Subject: Re: [boost] [gsoc] boost.simd news from the front.
From: Joel falcou (joel.falcou_at_[hidden])
Date: 2011-06-11 12:21:44
On 11/06/11 10:45, David A. Greene wrote:
> Vectorizing compilers exist today. They've existing since the 1970's.
I still thinking you're mixing SIMD ISA and vector machine ...
As I see it, Vector machine as in
http://en.wikipedia.org/wiki/SIMD#Chronology existed since 197x. BUT,
what you purposely
fake to not understand is that we don't care about this type of machine
and focus on this http://en.wikipedia.org/wiki/SIMD#Hardware which
exists since 1994 or such and for which the use cases, idioms and
techniques are completely different.
So yeah, autovectorization on huge CRAY system is done automatically
with results I really don't know about and for which i dont care as it
is not our target audience but I concede it is maybe good or w/e.
Now, strictly speaking on SIMD ISA in x86/PPC familly, no,
auto-vectorizing is not that good and still require manual input,
functions library and so forth. So in this case, our claims hold
and boost.simd has to been has a set of enabling tools for helping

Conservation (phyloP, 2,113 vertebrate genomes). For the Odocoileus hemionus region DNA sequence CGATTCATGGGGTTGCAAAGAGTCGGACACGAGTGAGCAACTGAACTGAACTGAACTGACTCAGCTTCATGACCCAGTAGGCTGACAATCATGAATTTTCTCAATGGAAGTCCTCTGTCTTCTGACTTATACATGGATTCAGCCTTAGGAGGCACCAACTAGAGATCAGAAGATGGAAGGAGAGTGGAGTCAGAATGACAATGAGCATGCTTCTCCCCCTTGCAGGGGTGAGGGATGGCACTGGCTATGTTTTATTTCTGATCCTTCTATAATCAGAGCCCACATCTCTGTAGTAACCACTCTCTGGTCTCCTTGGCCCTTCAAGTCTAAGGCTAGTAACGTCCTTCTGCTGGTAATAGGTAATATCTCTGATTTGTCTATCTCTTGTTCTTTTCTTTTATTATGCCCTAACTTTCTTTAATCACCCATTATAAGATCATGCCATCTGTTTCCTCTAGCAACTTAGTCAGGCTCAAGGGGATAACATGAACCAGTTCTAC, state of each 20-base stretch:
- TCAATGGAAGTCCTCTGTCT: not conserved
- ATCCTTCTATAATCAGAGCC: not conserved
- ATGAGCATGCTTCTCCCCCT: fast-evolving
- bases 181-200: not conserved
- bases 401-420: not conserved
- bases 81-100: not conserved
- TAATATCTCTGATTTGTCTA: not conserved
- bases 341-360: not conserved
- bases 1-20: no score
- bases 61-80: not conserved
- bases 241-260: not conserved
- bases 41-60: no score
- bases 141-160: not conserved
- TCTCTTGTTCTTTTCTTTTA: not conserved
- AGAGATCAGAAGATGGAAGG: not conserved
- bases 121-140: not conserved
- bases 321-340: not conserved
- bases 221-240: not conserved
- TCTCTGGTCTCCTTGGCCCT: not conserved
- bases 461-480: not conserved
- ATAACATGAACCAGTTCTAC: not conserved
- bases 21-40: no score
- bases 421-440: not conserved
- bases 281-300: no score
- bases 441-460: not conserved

people writing generic code able to be vectorized.
Learn that Template Meta-Programming as we use it there don't prevent
compiler to do stuff afterward our code generation process. They usually
do (inlining or loop unrolling etc ...) and we let them do so as they
wish cause they fill the gaps we can not access with our library.
Did you ever go to the last slides where we have the Range based
functions code where no SIMD stuff leak but yet is able to eat up
SIMDRange ? I fail to see how this is *not* a correct way of designing
code in C++ : - relying on range abstraction + providing a Range with
proper properties. And this kind of code is largely sufficent and
generic to handle most classical use cases with high level of
performances. Dealing with microarchitecture never went that far as
manual code goes, and I don't really get your obsession with that.
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